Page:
SD Congressman Dusty Johnson laments lack of civility in modern politics
Congressman discusses divide among lawmakers, citizens at Rotary meeting
MITCHELL — The mood Thursday at the Rotary Club of Mitchell meeting was perfectly civil, with members exchanging questions with featured speaker and former club member, Mitchell resident Rep. Dusty Johnson.
There was dialog, earnest listening and more than a few jokes that brought laughter from the noon crowd.
If only it could always be that way, Johnson told the crowd at Blarney’s Sportsbar & Grill.
“Most members of Congress are pretty normal,” Johnson said. “They are interested in getting things done. My biggest problem is the United States House is less than the sum of its parts, which is the reverse of the old adage. I think that is in part because modern politics rewards playing to the lowest common denominator.”
Johnson (R-S.D.) spoke and conducted a question-answer session for the local organization. Much of that back-and-forth revolved around the ongoing polarization of political positions and discussion that has made it difficult for the average citizen to engage in an exchange of diverse ideas without the conversation devolving into a shouting match.
That’s an appropriate concern to have in this day and age, Johnson said, with cable news constantly pitting lawmakers against lawmaker and their supporters against supporters, an apparent belief that there can be no compromise or middle ground on hot button issues and politicians who themselves often treat colleagues across the aisle as enemies instead of coworkers.
“What is the sense of camaraderie in the House? Last year it was exceptionally poor, and it was not all that good my first two years. But it wasn’t unusual to be on the House floor and see a group of five or six Republicans and Democrats talking to one another,” Johnson said. “That’s been pretty rare the last year. For a variety of reasons, there’s a shocking lack of collegial respect or esprit de corps.”
It extends to personal conversation about politics, as well. Whether it is a family disagreement over a holiday dinner or national lawmakers butting heads in committee meetings, the path to more civil and productive discourse in politics begins with the individual. Johnson said that includes himself as well as everyone in attendance Thursday.
“We have all gotten so tight that we’ve retreated from that public square,” Johnson said. “We have some people who are calm, logical and thoughtful. We get some of that, but we also get people who just want to yell. If we let crazy uncle Larry dominate the Facebook discussion, then shame on us.”
Partisan politics don’t have to be a battlezone, he said. There are points to be taken from both sides, which is what he prefers to do whenever possible.
“Nobody has a corner on wisdom,” Johnson said. “And I don’t understand why we ‘normals’ won’t do a better job of saying that there has to be a better way.”
Johnson also spent a portion of the hour answering questions on a variety of topics from the audience, including his position on term limits. He said he is, in general, in favor of term limits provided they don’t hinder the elected official in their effectiveness to do their job.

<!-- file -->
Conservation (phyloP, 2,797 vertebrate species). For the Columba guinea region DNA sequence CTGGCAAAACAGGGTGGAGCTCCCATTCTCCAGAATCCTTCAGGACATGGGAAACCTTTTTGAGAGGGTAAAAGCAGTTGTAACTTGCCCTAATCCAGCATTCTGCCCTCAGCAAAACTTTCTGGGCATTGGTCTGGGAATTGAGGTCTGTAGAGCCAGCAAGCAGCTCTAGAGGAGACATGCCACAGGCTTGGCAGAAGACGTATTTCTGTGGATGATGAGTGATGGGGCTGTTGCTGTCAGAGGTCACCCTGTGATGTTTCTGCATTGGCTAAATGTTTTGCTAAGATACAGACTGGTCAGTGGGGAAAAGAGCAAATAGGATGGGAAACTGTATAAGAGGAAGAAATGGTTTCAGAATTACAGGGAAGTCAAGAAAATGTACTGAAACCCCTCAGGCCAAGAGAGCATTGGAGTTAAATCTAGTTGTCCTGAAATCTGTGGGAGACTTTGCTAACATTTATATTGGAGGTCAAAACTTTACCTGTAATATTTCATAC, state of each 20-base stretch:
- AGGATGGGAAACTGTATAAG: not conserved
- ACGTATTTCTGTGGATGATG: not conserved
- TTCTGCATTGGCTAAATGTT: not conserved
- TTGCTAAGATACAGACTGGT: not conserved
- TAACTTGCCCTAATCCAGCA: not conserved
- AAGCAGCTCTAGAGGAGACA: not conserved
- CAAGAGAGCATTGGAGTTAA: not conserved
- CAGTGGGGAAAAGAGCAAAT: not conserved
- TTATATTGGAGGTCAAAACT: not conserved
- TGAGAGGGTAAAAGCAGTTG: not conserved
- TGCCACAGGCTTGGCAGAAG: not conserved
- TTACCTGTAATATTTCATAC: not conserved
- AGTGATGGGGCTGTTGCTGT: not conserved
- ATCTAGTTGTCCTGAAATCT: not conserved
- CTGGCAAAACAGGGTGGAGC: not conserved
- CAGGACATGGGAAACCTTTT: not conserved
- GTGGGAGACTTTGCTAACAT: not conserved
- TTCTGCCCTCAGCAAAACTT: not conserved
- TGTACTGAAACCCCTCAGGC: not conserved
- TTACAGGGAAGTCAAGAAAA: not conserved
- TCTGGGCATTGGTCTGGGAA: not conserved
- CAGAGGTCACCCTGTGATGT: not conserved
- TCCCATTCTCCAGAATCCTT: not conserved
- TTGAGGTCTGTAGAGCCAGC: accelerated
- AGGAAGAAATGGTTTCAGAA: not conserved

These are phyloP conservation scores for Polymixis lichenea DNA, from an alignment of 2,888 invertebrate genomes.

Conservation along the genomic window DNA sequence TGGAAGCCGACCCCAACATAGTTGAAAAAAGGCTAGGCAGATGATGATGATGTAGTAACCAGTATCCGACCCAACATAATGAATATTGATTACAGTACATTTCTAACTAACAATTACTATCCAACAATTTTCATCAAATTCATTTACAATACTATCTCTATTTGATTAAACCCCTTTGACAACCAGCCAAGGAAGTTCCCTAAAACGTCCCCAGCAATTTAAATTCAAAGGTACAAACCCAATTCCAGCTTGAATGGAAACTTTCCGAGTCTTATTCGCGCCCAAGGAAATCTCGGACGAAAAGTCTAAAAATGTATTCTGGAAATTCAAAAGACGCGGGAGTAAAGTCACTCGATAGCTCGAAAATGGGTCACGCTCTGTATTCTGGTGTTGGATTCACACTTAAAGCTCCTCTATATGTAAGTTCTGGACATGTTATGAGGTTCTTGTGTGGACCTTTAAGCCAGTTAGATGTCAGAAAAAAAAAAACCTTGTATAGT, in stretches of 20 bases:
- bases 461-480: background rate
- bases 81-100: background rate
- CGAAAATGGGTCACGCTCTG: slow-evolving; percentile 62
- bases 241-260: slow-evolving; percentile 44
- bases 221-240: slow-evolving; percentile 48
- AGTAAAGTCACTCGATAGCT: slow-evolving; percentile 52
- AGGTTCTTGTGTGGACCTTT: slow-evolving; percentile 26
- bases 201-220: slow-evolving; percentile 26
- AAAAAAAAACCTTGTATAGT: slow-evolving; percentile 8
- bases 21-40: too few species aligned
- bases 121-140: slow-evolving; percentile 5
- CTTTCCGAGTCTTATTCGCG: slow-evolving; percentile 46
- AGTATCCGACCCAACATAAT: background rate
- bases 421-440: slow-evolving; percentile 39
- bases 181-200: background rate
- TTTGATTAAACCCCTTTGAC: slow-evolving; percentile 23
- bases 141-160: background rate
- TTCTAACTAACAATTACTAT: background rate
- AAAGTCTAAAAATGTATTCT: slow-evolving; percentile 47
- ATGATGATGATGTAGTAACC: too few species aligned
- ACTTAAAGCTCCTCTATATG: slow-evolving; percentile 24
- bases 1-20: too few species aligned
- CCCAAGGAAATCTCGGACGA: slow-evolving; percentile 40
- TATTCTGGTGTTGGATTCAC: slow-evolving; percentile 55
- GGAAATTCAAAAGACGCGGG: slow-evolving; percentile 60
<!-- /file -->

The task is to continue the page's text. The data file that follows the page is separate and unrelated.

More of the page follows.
Term limits need to be balanced to make sure an official doesn’t serve for a half-century, but at the same time need to be long enough that the elected officials in office don't end up at a disadvantage to other Washington, D.C., insiders who can cultivate decades of experience and connections.
“If what you’re looking to do is strengthen the lobbying corps and the presidency, that’s the right approach. But I think the American presidency is too strong as it is. We’ve migrated a tremendous amount of power away from the legislative branch, and there are no term limits for bureaucrats and lobbyists. So I think you need House and Senate members who really know what they’re talking about and can push back.”
Overall, he thinks voters do a good job making sure a combination of fresh blood and experience are serving.
“The voters really take care of this,” Johnson said.
He was asked about his future political ambitions, with one member of the audience asking when he planned to run for the presidency.
Johnson did not hesitate with his answer, and threw in a baseball metaphor.
“Never,” he said to a round of laughter. “I’m a really good AAA pitcher, but I don’t have the fastball to make the Major Leagues, and there is no shame in that. The reality is we’d have a lot of better politicians if they wouldn’t focus on getting someplace they shouldn’t be and focus more on how do I get into the game tonight and win?”
A followup question asked him if he thought the same about the possibility of running for South Dakota governor sometime in the future.
He sidestepped the question with another joke.
“Is South Dakota governor a AAA squad or a Major League squad?” Johnson asked, bringing another round of laughter.
Johnson said political life in Washington, D.C., has its ups and downs. Flying back and forth when he often doesn’t know exactly what day he will be returning to Mitchell provides plenty of stress for him and his family. Trying to build bridges on important issues can be like pulling teeth. And there will always be plain, old-fashioned disagreements.
He knows the work is hard, but worth it. And he plans to do it to the best of his ability as long as he can.
“Next year (in Washington, D.C.) is probably going to be more difficult than last year, but that does not make me want to run away. It makes me more committed to the idea that I have to be there,” Johnson said. “Maybe we’re all screwed. Maybe this country is bound for the dustbin of history. But I don’t think that’s true. I think our best days are ahead and the American experiment will continue in a good way. But if it goes in the ditch, it will be over my dead body.”